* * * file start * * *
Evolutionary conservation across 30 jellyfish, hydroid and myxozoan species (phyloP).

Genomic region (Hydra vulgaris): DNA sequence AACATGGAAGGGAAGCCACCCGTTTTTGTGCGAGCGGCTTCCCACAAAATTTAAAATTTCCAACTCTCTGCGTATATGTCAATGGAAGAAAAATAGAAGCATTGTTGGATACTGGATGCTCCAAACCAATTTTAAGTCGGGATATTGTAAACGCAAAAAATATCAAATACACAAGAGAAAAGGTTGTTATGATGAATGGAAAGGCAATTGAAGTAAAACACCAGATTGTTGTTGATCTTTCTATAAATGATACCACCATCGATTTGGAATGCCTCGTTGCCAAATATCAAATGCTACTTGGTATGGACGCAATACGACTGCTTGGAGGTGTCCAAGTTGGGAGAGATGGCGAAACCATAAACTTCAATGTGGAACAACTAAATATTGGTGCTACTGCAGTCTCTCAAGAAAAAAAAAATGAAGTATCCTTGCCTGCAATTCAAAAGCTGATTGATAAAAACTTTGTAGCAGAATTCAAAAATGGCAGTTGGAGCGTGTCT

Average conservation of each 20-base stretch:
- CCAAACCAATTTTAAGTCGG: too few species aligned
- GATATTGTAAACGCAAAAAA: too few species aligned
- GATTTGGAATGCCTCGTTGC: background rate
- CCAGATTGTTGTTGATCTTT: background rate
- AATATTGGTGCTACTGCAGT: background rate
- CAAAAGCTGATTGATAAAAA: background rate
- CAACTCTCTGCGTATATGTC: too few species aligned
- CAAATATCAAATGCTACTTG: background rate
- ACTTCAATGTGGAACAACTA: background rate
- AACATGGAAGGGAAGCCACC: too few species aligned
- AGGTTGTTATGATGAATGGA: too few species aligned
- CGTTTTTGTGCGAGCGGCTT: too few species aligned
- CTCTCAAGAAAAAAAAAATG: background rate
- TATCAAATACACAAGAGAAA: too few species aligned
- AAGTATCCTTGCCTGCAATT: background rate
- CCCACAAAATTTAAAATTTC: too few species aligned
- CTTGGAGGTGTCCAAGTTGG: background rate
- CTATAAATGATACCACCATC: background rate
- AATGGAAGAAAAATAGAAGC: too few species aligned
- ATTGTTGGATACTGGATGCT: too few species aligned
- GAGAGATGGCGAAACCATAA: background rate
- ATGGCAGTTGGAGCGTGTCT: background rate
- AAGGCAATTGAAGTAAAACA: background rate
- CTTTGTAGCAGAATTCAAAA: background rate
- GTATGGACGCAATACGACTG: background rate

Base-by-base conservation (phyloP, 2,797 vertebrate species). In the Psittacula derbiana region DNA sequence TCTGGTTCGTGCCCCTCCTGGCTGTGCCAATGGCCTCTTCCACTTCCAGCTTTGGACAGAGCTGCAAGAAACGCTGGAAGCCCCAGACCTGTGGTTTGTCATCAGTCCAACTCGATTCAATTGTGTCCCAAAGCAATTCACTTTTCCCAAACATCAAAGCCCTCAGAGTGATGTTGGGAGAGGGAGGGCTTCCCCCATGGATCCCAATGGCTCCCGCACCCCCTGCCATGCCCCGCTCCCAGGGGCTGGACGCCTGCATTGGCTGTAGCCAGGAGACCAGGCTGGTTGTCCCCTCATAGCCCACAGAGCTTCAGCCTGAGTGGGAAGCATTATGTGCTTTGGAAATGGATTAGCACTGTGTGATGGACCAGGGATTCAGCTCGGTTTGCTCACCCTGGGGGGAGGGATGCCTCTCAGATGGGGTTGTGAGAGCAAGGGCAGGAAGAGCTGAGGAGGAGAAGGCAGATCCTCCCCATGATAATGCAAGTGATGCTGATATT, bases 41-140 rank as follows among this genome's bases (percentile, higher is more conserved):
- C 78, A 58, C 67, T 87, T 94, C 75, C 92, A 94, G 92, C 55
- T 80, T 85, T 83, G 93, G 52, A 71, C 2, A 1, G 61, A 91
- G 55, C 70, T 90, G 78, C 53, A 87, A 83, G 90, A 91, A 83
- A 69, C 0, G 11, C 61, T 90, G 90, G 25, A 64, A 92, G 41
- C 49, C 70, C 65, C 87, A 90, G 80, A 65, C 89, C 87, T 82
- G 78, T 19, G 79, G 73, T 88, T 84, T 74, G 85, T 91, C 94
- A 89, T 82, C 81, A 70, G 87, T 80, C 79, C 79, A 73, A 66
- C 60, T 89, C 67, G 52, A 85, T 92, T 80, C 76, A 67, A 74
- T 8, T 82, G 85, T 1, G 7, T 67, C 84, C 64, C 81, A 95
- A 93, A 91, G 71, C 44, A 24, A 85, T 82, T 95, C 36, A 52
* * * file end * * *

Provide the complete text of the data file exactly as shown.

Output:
Evolutionary conservation across 30 jellyfish, hydroid and myxozoan species (phyloP).

Genomic region (Hydra vulgaris): DNA sequence AACATGGAAGGGAAGCCACCCGTTTTTGTGCGAGCGGCTTCCCACAAAATTTAAAATTTCCAACTCTCTGCGTATATGTCAATGGAAGAAAAATAGAAGCATTGTTGGATACTGGATGCTCCAAACCAATTTTAAGTCGGGATATTGTAAACGCAAAAAATATCAAATACACAAGAGAAAAGGTTGTTATGATGAATGGAAAGGCAATTGAAGTAAAACACCAGATTGTTGTTGATCTTTCTATAAATGATACCACCATCGATTTGGAATGCCTCGTTGCCAAATATCAAATGCTACTTGGTATGGACGCAATACGACTGCTTGGAGGTGTCCAAGTTGGGAGAGATGGCGAAACCATAAACTTCAATGTGGAACAACTAAATATTGGTGCTACTGCAGTCTCTCAAGAAAAAAAAAATGAAGTATCCTTGCCTGCAATTCAAAAGCTGATTGATAAAAACTTTGTAGCAGAATTCAAAAATGGCAGTTGGAGCGTGTCT

Average conservation of each 20-base stretch:
- CCAAACCAATTTTAAGTCGG: too few species aligned
- GATATTGTAAACGCAAAAAA: too few species aligned
- GATTTGGAATGCCTCGTTGC: background rate
- CCAGATTGTTGTTGATCTTT: background rate
- AATATTGGTGCTACTGCAGT: background rate
- CAAAAGCTGATTGATAAAAA: background rate
- CAACTCTCTGCGTATATGTC: too few species aligned
- CAAATATCAAATGCTACTTG: background rate
- ACTTCAATGTGGAACAACTA: background rate
- AACATGGAAGGGAAGCCACC: too few species aligned
- AGGTTGTTATGATGAATGGA: too few species aligned
- CGTTTTTGTGCGAGCGGCTT: too few species aligned
- CTCTCAAGAAAAAAAAAATG: background rate
- TATCAAATACACAAGAGAAA: too few species aligned
- AAGTATCCTTGCCTGCAATT: background rate
- CCCACAAAATTTAAAATTTC: too few species aligned
- CTTGGAGGTGTCCAAGTTGG: background rate
- CTATAAATGATACCACCATC: background rate
- AATGGAAGAAAAATAGAAGC: too few species aligned
- ATTGTTGGATACTGGATGCT: too few species aligned
- GAGAGATGGCGAAACCATAA: background rate
- ATGGCAGTTGGAGCGTGTCT: background rate
- AAGGCAATTGAAGTAAAACA: background rate
- CTTTGTAGCAGAATTCAAAA: background rate
- GTATGGACGCAATACGACTG: background rate

Base-by-base conservation (phyloP, 2,797 vertebrate species). In the Psittacula derbiana region DNA sequence TCTGGTTCGTGCCCCTCCTGGCTGTGCCAATGGCCTCTTCCACTTCCAGCTTTGGACAGAGCTGCAAGAAACGCTGGAAGCCCCAGACCTGTGGTTTGTCATCAGTCCAACTCGATTCAATTGTGTCCCAAAGCAATTCACTTTTCCCAAACATCAAAGCCCTCAGAGTGATGTTGGGAGAGGGAGGGCTTCCCCCATGGATCCCAATGGCTCCCGCACCCCCTGCCATGCCCCGCTCCCAGGGGCTGGACGCCTGCATTGGCTGTAGCCAGGAGACCAGGCTGGTTGTCCCCTCATAGCCCACAGAGCTTCAGCCTGAGTGGGAAGCATTATGTGCTTTGGAAATGGATTAGCACTGTGTGATGGACCAGGGATTCAGCTCGGTTTGCTCACCCTGGGGGGAGGGATGCCTCTCAGATGGGGTTGTGAGAGCAAGGGCAGGAAGAGCTGAGGAGGAGAAGGCAGATCCTCCCCATGATAATGCAAGTGATGCTGATATT, bases 41-140 rank as follows among this genome's bases (percentile, higher is more conserved):
- C 78, A 58, C 67, T 87, T 94, C 75, C 92, A 94, G 92, C 55
- T 80, T 85, T 83, G 93, G 52, A 71, C 2, A 1, G 61, A 91
- G 55, C 70, T 90, G 78, C 53, A 87, A 83, G 90, A 91, A 83
- A 69, C 0, G 11, C 61, T 90, G 90, G 25, A 64, A 92, G 41
- C 49, C 70, C 65, C 87, A 90, G 80, A 65, C 89, C 87, T 82
- G 78, T 19, G 79, G 73, T 88, T 84, T 74, G 85, T 91, C 94
- A 89, T 82, C 81, A 70, G 87, T 80, C 79, C 79, A 73, A 66
- C 60, T 89, C 67, G 52, A 85, T 92, T 80, C 76, A 67, A 74
- T 8, T 82, G 85, T 1, G 7, T 67, C 84, C 64, C 81, A 95
- A 93, A 91, G 71, C 44, A 24, A 85, T 82, T 95, C 36, A 52